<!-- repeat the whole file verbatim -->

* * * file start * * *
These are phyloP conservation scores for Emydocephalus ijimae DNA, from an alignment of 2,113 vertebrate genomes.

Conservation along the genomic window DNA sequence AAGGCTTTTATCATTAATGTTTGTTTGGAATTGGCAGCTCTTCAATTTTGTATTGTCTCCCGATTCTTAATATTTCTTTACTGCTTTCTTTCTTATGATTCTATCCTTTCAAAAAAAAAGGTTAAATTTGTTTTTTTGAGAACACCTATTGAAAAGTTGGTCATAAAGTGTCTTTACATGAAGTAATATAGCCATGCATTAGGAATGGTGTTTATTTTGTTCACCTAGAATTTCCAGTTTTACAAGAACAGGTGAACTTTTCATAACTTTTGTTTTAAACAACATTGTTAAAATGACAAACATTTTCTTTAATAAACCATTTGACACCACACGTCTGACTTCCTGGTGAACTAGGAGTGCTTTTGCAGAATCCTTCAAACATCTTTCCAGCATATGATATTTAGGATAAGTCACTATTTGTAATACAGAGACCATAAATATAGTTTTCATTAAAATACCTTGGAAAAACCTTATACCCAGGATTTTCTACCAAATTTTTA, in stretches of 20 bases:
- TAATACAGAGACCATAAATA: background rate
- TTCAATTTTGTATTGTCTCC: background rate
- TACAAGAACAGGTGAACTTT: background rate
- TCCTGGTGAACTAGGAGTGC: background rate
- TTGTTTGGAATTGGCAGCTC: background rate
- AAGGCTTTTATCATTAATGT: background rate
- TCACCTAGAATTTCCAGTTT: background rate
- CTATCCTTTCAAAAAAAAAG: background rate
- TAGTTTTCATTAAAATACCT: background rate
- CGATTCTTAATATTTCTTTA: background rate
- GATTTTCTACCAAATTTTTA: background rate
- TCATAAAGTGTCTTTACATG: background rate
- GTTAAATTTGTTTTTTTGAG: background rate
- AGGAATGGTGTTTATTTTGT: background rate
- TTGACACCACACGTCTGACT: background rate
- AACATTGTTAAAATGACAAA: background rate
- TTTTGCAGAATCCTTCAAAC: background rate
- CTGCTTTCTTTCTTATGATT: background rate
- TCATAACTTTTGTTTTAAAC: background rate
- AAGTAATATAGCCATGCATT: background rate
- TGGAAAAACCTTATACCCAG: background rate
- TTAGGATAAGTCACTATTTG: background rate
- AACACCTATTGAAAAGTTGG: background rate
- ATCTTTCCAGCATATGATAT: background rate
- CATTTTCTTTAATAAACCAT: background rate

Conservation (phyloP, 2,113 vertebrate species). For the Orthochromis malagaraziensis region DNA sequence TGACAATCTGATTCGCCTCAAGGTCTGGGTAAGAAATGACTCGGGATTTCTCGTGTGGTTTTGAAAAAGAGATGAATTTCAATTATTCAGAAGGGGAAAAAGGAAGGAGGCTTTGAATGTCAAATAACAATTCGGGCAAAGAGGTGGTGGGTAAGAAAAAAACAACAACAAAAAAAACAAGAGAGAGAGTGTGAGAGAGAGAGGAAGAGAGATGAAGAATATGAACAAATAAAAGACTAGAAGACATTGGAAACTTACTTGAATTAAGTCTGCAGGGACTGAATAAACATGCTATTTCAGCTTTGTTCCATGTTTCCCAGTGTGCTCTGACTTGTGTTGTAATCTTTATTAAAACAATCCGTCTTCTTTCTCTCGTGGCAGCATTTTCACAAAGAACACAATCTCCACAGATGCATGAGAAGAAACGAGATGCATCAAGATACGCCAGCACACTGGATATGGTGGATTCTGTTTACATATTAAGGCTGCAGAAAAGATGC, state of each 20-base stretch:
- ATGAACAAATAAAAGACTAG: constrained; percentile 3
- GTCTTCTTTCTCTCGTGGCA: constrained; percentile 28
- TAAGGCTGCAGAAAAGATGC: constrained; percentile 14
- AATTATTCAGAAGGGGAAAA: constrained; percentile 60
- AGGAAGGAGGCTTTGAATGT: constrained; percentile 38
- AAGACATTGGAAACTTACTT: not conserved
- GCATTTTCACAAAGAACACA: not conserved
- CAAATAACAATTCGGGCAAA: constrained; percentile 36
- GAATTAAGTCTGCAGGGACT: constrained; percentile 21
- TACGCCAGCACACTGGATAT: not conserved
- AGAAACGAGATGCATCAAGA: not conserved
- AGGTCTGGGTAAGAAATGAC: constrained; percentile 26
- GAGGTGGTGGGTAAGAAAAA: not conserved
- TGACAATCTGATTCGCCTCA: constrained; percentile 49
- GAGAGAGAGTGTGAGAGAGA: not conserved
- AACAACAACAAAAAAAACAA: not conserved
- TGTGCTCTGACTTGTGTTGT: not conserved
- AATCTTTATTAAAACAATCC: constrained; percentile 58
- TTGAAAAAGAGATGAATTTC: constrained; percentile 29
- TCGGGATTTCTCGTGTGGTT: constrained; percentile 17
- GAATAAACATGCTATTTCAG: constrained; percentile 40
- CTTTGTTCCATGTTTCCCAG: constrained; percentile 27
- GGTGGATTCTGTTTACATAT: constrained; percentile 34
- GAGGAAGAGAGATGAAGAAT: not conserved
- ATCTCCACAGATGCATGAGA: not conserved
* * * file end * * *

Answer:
These are phyloP conservation scores for Emydocephalus ijimae DNA, from an alignment of 2,113 vertebrate genomes.

Conservation along the genomic window DNA sequence AAGGCTTTTATCATTAATGTTTGTTTGGAATTGGCAGCTCTTCAATTTTGTATTGTCTCCCGATTCTTAATATTTCTTTACTGCTTTCTTTCTTATGATTCTATCCTTTCAAAAAAAAAGGTTAAATTTGTTTTTTTGAGAACACCTATTGAAAAGTTGGTCATAAAGTGTCTTTACATGAAGTAATATAGCCATGCATTAGGAATGGTGTTTATTTTGTTCACCTAGAATTTCCAGTTTTACAAGAACAGGTGAACTTTTCATAACTTTTGTTTTAAACAACATTGTTAAAATGACAAACATTTTCTTTAATAAACCATTTGACACCACACGTCTGACTTCCTGGTGAACTAGGAGTGCTTTTGCAGAATCCTTCAAACATCTTTCCAGCATATGATATTTAGGATAAGTCACTATTTGTAATACAGAGACCATAAATATAGTTTTCATTAAAATACCTTGGAAAAACCTTATACCCAGGATTTTCTACCAAATTTTTA, in stretches of 20 bases:
- TAATACAGAGACCATAAATA: background rate
- TTCAATTTTGTATTGTCTCC: background rate
- TACAAGAACAGGTGAACTTT: background rate
- TCCTGGTGAACTAGGAGTGC: background rate
- TTGTTTGGAATTGGCAGCTC: background rate
- AAGGCTTTTATCATTAATGT: background rate
- TCACCTAGAATTTCCAGTTT: background rate
- CTATCCTTTCAAAAAAAAAG: background rate
- TAGTTTTCATTAAAATACCT: background rate
- CGATTCTTAATATTTCTTTA: background rate
- GATTTTCTACCAAATTTTTA: background rate
- TCATAAAGTGTCTTTACATG: background rate
- GTTAAATTTGTTTTTTTGAG: background rate
- AGGAATGGTGTTTATTTTGT: background rate
- TTGACACCACACGTCTGACT: background rate
- AACATTGTTAAAATGACAAA: background rate
- TTTTGCAGAATCCTTCAAAC: background rate
- CTGCTTTCTTTCTTATGATT: background rate
- TCATAACTTTTGTTTTAAAC: background rate
- AAGTAATATAGCCATGCATT: background rate
- TGGAAAAACCTTATACCCAG: background rate
- TTAGGATAAGTCACTATTTG: background rate
- AACACCTATTGAAAAGTTGG: background rate
- ATCTTTCCAGCATATGATAT: background rate
- CATTTTCTTTAATAAACCAT: background rate

Conservation (phyloP, 2,113 vertebrate species). For the Orthochromis malagaraziensis region DNA sequence TGACAATCTGATTCGCCTCAAGGTCTGGGTAAGAAATGACTCGGGATTTCTCGTGTGGTTTTGAAAAAGAGATGAATTTCAATTATTCAGAAGGGGAAAAAGGAAGGAGGCTTTGAATGTCAAATAACAATTCGGGCAAAGAGGTGGTGGGTAAGAAAAAAACAACAACAAAAAAAACAAGAGAGAGAGTGTGAGAGAGAGAGGAAGAGAGATGAAGAATATGAACAAATAAAAGACTAGAAGACATTGGAAACTTACTTGAATTAAGTCTGCAGGGACTGAATAAACATGCTATTTCAGCTTTGTTCCATGTTTCCCAGTGTGCTCTGACTTGTGTTGTAATCTTTATTAAAACAATCCGTCTTCTTTCTCTCGTGGCAGCATTTTCACAAAGAACACAATCTCCACAGATGCATGAGAAGAAACGAGATGCATCAAGATACGCCAGCACACTGGATATGGTGGATTCTGTTTACATATTAAGGCTGCAGAAAAGATGC, state of each 20-base stretch:
- ATGAACAAATAAAAGACTAG: constrained; percentile 3
- GTCTTCTTTCTCTCGTGGCA: constrained; percentile 28
- TAAGGCTGCAGAAAAGATGC: constrained; percentile 14
- AATTATTCAGAAGGGGAAAA: constrained; percentile 60
- AGGAAGGAGGCTTTGAATGT: constrained; percentile 38
- AAGACATTGGAAACTTACTT: not conserved
- GCATTTTCACAAAGAACACA: not conserved
- CAAATAACAATTCGGGCAAA: constrained; percentile 36
- GAATTAAGTCTGCAGGGACT: constrained; percentile 21
- TACGCCAGCACACTGGATAT: not conserved
- AGAAACGAGATGCATCAAGA: not conserved
- AGGTCTGGGTAAGAAATGAC: constrained; percentile 26
- GAGGTGGTGGGTAAGAAAAA: not conserved
- TGACAATCTGATTCGCCTCA: constrained; percentile 49
- GAGAGAGAGTGTGAGAGAGA: not conserved
- AACAACAACAAAAAAAACAA: not conserved
- TGTGCTCTGACTTGTGTTGT: not conserved
- AATCTTTATTAAAACAATCC: constrained; percentile 58
- TTGAAAAAGAGATGAATTTC: constrained; percentile 29
- TCGGGATTTCTCGTGTGGTT: constrained; percentile 17
- GAATAAACATGCTATTTCAG: constrained; percentile 40
- CTTTGTTCCATGTTTCCCAG: constrained; percentile 27
- GGTGGATTCTGTTTACATAT: constrained; percentile 34
- GAGGAAGAGAGATGAAGAAT: not conserved
- ATCTCCACAGATGCATGAGA: not conserved